The lines of perspective in this view of railroad tracks adds depth to the shot.
These tips are from Director/Cinematographer Matthew Rosen, but before you watch the video, read through these tricks to add depth and think about them. That should help you see the techniques more easily in the concise video.
All video is two dimensional. Even 3-D video is still just two dimensions. It just tricks the eye into thinking there are 3 dimensions. All depth on a screen is just illusion. But the illusion doesn’t happen by itself. Creating depth makes video look more powerful. Adding depth is an easy way to build production value.
Here are the tips in the same order you will see in the video:
5. Lighting and Shading
The higher the contrast between light and shadow, the greater the appearance of depth.
Specifically shallow focus. You can shift or rack focus to create depth. Long lenses throw the background out of focus which puts the attention on the person or object that is in focus. Shallow focus loses perspective.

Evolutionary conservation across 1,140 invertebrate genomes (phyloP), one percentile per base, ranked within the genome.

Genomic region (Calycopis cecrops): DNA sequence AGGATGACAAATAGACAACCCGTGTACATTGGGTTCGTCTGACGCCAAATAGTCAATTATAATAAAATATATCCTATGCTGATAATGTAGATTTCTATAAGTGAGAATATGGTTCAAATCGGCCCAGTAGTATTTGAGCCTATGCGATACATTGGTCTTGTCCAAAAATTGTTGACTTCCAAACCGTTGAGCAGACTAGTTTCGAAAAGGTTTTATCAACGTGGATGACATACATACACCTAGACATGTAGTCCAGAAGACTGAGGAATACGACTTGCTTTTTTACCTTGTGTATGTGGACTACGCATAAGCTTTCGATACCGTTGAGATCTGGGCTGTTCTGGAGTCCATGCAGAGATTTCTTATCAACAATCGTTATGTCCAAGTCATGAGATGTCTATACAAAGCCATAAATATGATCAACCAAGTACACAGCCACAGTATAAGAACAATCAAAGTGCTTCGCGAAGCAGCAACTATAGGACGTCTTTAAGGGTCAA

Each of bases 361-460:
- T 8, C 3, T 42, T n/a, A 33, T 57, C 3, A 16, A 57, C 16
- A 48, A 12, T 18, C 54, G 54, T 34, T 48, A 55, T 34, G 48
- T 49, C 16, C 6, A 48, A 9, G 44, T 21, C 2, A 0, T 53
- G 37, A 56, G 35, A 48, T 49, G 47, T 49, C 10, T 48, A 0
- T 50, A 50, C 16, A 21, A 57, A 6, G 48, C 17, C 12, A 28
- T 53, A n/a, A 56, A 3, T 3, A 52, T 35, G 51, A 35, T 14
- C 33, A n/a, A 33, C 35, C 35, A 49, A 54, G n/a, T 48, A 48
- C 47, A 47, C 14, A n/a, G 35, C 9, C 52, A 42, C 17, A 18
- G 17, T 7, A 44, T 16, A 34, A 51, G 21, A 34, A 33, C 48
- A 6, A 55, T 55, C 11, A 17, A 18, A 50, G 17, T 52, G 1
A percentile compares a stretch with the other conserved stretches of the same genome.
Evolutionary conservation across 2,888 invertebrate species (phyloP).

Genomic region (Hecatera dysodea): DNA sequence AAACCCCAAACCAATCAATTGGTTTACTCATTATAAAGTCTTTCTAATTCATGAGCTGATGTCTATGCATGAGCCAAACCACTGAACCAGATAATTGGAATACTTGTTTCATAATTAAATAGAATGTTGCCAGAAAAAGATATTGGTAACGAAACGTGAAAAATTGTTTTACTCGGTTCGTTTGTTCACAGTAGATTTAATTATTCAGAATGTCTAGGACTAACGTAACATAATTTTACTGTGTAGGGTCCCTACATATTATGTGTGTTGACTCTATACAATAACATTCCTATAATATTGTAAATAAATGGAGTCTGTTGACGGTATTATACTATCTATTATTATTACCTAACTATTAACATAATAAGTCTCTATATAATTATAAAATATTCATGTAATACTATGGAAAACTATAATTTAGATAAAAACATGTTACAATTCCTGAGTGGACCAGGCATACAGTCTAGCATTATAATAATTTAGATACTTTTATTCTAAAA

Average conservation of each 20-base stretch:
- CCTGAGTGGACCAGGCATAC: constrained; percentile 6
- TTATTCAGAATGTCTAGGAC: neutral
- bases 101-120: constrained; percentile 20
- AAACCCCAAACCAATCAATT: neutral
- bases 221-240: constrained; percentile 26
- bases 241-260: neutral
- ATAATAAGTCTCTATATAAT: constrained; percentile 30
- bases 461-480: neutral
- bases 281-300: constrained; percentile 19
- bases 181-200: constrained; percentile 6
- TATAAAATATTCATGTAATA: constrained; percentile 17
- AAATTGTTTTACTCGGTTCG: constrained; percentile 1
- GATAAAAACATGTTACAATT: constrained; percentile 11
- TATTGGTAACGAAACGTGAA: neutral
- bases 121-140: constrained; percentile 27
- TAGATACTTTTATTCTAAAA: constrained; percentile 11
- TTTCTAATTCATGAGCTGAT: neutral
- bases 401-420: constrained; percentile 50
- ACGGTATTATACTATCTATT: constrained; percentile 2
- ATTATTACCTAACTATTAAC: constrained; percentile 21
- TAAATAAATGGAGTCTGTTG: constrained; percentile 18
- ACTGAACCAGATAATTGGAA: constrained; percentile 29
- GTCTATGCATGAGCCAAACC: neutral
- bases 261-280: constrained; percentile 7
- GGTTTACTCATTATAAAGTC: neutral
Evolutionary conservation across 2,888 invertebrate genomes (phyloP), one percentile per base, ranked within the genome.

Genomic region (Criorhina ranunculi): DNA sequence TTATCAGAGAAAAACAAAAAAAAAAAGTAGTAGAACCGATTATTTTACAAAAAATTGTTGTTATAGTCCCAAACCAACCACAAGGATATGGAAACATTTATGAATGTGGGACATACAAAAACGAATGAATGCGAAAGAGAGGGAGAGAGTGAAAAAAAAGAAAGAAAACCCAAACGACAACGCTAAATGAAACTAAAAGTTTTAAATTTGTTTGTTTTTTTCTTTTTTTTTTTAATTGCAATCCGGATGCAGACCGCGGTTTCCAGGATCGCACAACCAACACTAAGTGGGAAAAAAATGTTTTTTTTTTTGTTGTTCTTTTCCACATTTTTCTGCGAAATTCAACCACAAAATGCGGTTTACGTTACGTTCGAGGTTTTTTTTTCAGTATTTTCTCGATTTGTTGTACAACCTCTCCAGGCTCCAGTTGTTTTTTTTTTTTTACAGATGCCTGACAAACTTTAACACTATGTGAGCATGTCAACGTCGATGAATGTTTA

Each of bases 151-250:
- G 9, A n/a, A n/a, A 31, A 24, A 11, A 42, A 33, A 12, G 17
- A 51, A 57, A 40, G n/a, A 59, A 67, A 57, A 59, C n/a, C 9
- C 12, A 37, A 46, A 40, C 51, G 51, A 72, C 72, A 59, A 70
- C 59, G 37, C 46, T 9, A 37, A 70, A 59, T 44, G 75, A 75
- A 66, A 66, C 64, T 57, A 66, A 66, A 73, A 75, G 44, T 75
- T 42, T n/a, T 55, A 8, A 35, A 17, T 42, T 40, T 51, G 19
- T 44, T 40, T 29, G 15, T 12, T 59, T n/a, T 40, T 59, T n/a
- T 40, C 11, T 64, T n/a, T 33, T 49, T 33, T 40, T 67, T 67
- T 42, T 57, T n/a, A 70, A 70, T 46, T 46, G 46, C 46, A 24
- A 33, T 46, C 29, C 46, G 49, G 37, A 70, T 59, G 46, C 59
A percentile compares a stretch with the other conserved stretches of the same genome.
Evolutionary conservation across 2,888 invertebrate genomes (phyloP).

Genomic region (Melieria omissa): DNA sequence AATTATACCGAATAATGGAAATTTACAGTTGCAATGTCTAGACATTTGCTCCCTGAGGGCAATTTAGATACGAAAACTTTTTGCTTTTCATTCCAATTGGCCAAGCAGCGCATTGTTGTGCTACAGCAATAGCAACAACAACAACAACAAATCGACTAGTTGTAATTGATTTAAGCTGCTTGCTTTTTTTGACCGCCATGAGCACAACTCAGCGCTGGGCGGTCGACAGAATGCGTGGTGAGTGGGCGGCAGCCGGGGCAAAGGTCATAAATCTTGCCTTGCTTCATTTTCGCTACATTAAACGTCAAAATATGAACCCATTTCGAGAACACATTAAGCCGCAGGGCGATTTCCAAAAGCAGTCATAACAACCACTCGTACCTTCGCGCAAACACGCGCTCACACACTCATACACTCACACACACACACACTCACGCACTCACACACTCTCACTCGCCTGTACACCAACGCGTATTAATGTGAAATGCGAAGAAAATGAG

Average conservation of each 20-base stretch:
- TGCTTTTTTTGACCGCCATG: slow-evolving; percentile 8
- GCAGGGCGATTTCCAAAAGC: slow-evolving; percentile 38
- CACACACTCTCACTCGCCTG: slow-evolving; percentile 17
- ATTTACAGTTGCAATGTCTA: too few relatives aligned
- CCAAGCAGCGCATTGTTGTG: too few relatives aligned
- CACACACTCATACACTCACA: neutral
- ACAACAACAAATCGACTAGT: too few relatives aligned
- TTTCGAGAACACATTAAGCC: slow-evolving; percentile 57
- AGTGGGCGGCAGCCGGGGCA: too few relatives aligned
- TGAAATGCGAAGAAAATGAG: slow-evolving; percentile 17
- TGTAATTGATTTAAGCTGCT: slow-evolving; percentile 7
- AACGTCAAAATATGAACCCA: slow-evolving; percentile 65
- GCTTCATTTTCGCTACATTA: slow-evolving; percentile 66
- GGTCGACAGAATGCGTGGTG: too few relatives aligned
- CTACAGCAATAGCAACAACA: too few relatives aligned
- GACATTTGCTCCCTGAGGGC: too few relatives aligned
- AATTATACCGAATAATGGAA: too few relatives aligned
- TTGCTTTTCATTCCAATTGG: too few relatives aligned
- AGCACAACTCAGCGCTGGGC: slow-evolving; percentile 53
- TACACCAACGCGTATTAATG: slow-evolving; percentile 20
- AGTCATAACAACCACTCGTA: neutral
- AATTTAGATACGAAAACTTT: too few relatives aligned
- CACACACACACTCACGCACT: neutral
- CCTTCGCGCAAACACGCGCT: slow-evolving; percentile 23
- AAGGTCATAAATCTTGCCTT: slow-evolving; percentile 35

When you use converging lines of perspective like a railroad track receding in the background, you add depth. Control perspective with camera placement and wide angle lenses which make the horizon appear farther away, also adding depth.
When the camera is moving, objects close to the camera seem to move faster than objects farther away. Objects in the far distance appear to hardly move at all.
The subject in the foreground covers the subject in the background.
One technique that combines Parallax and occlusion is the camera dolly which not only makes a shot dynamic, but also adds depth. Think of these five tricks to add depth on your next shoot.
To learn more cinematography see Advanced Cinematography Instruction.